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Angling for Success

By on May 18, 2015

Each week one of the Salmon University experts answers reader questions in our “Ask a Pro” feature. This week’s questions are answered by Tom Nelson. Submit your own question here.

Q: We are taking our boat up to Friday Harbor [Washington] on Memorial Day weekend and I am looking to drop a shimp pot and get some ling cod and halibut fishing in. I have not fished these areas and am looking for some guidance on locations for both. Thanks – Nate

A: Hi Nate – I hope the weather is good for you. There are several good places for shrimping and Halibut fishing. Halibut fishing is only open in that area from Thursday May 21st to Sunday, May 24th. Lingcod is open the entire Memorial Day weekend.

Good places to shrimp are off Iceberg Point, Salmon Bank, Eastern Bank and the west side of Waldron Island. All of these areas will also hold Lingcod and Halibut. Be sure to check your regulations for size limits on Lingcod.

Q: You maintain a 45 degree downrigger cable angle is best when trolling for chinook. Could you please let me know what size of weight you are using and what depth your downrigger is set at to attain a 45 degree angle. (If your trolling at 60 feet with a 45 degree cable angle, you obviously need a much greater cable angle at 120 feet to maintain the same trolling speed.) Thanks – Kevin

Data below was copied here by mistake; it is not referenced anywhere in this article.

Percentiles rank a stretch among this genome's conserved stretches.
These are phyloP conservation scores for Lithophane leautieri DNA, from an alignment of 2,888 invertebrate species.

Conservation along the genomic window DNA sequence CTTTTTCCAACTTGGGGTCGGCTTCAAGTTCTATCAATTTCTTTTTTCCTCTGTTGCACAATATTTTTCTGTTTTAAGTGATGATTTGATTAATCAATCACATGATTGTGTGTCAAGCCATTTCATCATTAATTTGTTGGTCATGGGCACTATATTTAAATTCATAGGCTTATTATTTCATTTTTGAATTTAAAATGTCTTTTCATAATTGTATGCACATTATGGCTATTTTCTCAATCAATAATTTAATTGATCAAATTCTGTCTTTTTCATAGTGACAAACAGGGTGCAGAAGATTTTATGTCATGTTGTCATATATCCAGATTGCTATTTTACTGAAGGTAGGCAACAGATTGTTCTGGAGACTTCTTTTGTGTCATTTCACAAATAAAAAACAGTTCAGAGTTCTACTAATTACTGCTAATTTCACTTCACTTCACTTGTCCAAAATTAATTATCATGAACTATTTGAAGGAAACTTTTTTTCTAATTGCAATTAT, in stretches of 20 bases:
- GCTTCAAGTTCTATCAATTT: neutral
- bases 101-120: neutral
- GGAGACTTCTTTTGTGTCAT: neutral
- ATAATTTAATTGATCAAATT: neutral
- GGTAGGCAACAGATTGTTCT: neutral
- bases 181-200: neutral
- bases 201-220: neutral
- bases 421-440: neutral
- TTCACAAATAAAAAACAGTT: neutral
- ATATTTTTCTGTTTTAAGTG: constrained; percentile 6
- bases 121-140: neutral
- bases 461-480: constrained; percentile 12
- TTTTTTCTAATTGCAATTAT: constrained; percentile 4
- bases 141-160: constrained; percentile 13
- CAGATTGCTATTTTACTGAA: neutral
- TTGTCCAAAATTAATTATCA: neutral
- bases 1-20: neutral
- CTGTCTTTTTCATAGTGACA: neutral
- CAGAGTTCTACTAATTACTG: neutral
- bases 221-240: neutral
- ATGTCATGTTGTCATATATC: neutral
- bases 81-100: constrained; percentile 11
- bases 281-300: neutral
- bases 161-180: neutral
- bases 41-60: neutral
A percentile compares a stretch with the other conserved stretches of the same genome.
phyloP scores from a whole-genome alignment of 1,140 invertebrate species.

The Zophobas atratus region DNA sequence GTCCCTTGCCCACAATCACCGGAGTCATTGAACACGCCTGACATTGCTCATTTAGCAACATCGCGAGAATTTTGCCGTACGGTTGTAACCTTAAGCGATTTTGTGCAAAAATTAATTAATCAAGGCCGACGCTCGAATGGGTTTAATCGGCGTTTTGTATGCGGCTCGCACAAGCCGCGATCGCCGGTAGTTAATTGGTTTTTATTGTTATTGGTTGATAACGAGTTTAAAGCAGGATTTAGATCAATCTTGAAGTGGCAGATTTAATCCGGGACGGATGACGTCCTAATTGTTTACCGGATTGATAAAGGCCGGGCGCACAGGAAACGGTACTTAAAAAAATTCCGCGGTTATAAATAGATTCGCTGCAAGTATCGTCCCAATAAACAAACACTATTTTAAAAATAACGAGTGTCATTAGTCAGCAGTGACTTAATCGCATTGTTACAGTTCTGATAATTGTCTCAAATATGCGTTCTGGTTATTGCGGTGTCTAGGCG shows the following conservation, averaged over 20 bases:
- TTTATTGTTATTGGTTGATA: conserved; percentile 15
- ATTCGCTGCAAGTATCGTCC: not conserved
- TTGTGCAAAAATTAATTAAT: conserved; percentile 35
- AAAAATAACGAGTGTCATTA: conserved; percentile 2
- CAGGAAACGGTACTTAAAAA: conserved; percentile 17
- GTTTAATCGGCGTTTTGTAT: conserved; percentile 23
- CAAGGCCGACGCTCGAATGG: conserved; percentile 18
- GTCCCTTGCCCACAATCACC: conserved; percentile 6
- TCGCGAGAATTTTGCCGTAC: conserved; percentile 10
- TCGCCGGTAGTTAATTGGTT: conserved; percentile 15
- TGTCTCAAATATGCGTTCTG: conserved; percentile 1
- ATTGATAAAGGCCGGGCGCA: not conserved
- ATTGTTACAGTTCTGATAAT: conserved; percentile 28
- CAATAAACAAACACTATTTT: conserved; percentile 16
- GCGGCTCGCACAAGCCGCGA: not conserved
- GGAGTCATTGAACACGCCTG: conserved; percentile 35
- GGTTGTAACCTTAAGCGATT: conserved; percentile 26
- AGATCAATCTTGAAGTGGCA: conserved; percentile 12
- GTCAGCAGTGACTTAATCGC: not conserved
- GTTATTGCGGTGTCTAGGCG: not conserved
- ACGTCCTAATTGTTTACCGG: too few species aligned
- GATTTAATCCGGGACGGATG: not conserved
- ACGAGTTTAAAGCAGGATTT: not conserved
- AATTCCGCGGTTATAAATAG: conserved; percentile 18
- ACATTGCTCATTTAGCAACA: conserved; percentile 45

A: Actually, 45 degrees would be the maximum angle. 30 degrees is what you should be looking for most of the year. The angle of your downrigger cable is a little bit deceiving. After the cable breaks the surface tension of the water, it goes almost straight down and once you get deep enough, it begins to tail out. Since fish can see in front of them, to the side of them and up, but not down, a slight error in your downrigger depth won’t hurt your fishing effort. Ordinarily, we use 15 lb downrigger balls on our side downriggers and 10-12 lb balls on the two rear ones. But, no matter what the weight of the ball is, we still must adjust our trolling speed to different conditions.

The actual depth of your downrigger ball will be very close to what your counter is actually reading. Be aware that some electric downriggers can be harmed by using a 15 lb. downrigger ball. That is why I use Scotty Downriggers. If you don’t have Scotty, read your instruction manual and make sure your downrigger can handle a 15 lb. ball.

One last thing, you should always troll in the same direction the tide is running. If you are trolling against the tide, the depth of your downrigger ball is so wildly inaccurate, there is no way to calculate the actual depth you are fishing at.

image of Friday Harbor courtesy Jeremy Keith (CC BY 2.0)

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Tom Nelson
Tom Nelson is the publisher of Known throughout the Pacific Northwest as the “Dean of Saltwater Fishing,” he has helped develop and test tackle and gear for Scotty, Pro-Troll and Silver Horde, is a regular speaker at area sports shows, has taught more than 5,000 students how to fish during his classes at western Washington community colleges, and is the co-founder of the Puget Sound Anglers.